The attempt to encourage adult sites towards the .xxx domain suffix should be vehemently resisted. While they cite that it will make filtering those sites easier for schools and parental controls, it will also make it easier to further restrict and eliminate adult sites altogether. Many sites with adult content already work with these filters and controls. And if they do not, it is the job of the people who update the controls to find which sites need to be added. It is simply more laziness, more irresponsibility, and an uncomfortable attempt to place everyone involved in a single place for convenient disposal or further marginalisation.
Furthermore, websites that refuse to link to any sites that use the words 'boy', 'girl', 'teen', et cetera are only contributing to the problem. So now words are also endangering? When I say 'I'm going to have a night out with the girls', it means I am going to go out with my friends who happen to be female. I don't mean I'm going to go cruise the elementary school to take some kids to the coffee house. Similarly, when someone says 'I'm going out with the boys', it tends to mean 'I'm going to go out with my male friends'. For example, famous singing group, the Oak Ridge Boys, were well into adulthood and no-one thought the name was misapplied. Sites that advertise 'hot boys' are generally assumed, by most adults with any degree of common sense, to feature attractive adult men. And last but not least, 18 is the age of majority in most places, though 16 is the age of consent in most places. Therefore, some adult stars are teens. Let's not make 'teen' any more demonised than it already is, as a term. What's next? Twink? The more people pre-judge these words to be bad in meaning, the more it will further be promoted.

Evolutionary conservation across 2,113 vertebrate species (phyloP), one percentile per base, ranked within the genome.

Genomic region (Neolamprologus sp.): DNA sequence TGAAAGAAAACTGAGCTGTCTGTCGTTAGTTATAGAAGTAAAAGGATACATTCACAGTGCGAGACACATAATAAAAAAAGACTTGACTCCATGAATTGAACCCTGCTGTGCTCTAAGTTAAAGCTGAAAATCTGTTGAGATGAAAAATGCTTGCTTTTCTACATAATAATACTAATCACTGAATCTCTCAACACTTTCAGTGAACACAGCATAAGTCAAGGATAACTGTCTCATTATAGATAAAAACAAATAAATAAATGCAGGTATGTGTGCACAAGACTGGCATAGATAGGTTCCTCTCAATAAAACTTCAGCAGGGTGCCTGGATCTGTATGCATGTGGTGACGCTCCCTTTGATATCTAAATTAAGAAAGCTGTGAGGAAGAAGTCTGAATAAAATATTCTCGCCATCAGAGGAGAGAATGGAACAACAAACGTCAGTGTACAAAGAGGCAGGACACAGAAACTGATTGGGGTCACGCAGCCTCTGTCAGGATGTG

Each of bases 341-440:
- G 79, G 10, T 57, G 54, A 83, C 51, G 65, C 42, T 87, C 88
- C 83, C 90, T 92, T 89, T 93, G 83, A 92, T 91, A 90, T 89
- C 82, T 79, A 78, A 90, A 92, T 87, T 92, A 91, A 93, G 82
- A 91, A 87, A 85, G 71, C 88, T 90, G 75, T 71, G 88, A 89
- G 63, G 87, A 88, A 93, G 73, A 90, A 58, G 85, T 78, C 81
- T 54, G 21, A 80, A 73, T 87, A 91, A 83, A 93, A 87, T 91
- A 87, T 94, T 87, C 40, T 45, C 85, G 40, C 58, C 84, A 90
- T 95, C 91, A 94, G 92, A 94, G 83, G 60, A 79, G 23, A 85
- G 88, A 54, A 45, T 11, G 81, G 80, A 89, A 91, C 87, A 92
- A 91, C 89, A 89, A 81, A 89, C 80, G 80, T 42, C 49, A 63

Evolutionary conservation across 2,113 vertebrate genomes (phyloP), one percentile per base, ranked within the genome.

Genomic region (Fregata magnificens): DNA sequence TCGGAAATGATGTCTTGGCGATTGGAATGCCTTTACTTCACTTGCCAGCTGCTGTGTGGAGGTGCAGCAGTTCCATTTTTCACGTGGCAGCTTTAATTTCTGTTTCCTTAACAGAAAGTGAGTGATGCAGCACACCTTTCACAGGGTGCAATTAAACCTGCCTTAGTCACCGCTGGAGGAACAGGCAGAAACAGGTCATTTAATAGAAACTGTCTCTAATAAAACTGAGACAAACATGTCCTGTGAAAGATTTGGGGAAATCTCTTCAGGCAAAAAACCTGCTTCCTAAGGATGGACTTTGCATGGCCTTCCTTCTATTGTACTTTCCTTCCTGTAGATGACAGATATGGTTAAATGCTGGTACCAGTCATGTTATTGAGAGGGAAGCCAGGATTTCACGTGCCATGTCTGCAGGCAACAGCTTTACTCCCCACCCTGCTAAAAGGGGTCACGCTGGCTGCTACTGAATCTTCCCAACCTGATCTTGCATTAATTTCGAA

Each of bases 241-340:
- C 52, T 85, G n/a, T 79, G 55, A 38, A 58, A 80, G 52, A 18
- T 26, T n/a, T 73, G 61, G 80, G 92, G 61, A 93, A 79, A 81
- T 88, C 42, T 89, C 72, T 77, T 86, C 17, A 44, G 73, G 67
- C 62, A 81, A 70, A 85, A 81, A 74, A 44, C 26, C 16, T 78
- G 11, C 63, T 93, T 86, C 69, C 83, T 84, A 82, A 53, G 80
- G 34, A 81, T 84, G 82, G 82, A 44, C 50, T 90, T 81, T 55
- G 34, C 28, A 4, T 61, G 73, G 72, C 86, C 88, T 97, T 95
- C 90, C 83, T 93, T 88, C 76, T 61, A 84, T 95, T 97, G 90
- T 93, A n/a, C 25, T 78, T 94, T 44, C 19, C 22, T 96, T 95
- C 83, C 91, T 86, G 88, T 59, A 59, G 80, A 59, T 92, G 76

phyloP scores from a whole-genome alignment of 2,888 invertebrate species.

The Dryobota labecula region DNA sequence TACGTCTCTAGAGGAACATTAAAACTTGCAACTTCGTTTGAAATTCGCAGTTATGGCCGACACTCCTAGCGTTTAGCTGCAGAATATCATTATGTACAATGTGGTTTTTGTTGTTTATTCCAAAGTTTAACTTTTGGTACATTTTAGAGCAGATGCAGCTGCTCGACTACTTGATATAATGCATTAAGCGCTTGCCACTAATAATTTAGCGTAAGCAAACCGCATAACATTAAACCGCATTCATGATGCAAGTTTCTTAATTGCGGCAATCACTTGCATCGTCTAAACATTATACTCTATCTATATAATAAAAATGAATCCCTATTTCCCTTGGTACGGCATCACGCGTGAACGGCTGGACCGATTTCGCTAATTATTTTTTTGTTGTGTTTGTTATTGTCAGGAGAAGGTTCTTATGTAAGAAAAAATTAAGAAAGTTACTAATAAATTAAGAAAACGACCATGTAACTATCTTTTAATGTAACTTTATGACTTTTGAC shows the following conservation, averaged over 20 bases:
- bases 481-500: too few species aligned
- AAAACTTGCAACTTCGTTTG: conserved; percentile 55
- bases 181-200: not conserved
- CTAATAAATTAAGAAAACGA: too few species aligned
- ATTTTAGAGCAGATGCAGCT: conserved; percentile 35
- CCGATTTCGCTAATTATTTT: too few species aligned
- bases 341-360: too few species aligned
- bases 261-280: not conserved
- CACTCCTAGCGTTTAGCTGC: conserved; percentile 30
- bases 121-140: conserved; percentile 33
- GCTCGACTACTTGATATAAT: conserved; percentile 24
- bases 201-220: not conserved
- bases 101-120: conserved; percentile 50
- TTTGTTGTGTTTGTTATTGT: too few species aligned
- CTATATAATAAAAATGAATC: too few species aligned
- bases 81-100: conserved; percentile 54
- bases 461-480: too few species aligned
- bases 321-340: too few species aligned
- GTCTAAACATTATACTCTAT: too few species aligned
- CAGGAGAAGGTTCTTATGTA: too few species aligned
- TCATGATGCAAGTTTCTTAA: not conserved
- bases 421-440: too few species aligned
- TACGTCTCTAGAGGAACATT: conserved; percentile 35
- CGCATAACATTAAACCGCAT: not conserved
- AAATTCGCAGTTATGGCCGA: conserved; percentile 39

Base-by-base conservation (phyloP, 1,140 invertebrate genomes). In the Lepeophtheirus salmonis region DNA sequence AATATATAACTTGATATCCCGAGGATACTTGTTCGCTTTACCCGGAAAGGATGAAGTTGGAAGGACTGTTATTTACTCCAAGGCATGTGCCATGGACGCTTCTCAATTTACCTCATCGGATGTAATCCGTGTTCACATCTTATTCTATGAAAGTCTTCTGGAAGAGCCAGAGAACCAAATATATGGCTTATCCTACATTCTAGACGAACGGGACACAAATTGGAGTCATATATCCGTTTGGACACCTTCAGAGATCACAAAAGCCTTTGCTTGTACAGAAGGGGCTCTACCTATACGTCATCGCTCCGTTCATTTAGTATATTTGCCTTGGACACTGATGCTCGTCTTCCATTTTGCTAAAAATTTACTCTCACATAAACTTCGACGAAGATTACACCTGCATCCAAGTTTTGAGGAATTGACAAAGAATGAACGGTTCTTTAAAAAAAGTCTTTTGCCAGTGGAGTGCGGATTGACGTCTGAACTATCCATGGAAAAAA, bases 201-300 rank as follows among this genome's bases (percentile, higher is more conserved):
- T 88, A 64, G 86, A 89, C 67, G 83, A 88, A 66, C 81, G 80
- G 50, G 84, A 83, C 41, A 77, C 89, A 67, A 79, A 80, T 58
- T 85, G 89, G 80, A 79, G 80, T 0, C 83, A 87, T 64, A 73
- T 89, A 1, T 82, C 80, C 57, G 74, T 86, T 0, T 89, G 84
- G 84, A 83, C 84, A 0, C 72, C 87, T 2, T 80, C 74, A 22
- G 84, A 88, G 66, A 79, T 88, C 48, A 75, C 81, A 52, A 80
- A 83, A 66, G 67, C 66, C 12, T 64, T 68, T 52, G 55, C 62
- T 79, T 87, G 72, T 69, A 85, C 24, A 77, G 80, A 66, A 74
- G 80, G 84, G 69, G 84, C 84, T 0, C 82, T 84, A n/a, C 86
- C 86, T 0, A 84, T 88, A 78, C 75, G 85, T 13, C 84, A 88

It's time to put your foot down. The media buzzwords about children being 'endangered' and women being 'exploited' (it's always like this; as if there are no men in adult film) need to stop. We need to make it clear that this is ultimately only detrimental for society and culture, and furthermore lazy and irresponsible on the part of authorities. As an artist, I refuse to be further censored just because someone who had to spawn some offspring can't do his or her job. I already have a more difficult time of things because some of my comics have adult content, meaning I can't use most printers for my work. I am discriminated against because of that adult content, when I have to take measures to make sure this account or that account aren't linked to it. That is, frankly, unacceptable. And I say that it needs to stop. Now.
Please do take a stand. Write your lawmakers, write your representatives, or even phone them and say this must stop. Saying you're doing something to 'protect children' or 'protect women', and so forth, is just a cheap and frankly exploitative way to get votes and support. It also makes it easy to try and demonise anyone who questions your goals, casting them as some sort of criminal or child-hater. News flash: not everyone likes children, and it's not a bad thing if you don't. But just because you don't want to pick up the slack from lazy parents doesn't mean you don't like children. If anything, it means you don't like lazy parents.
Let's take a stand and prevent this from going any further. It needs to stop right here, right now.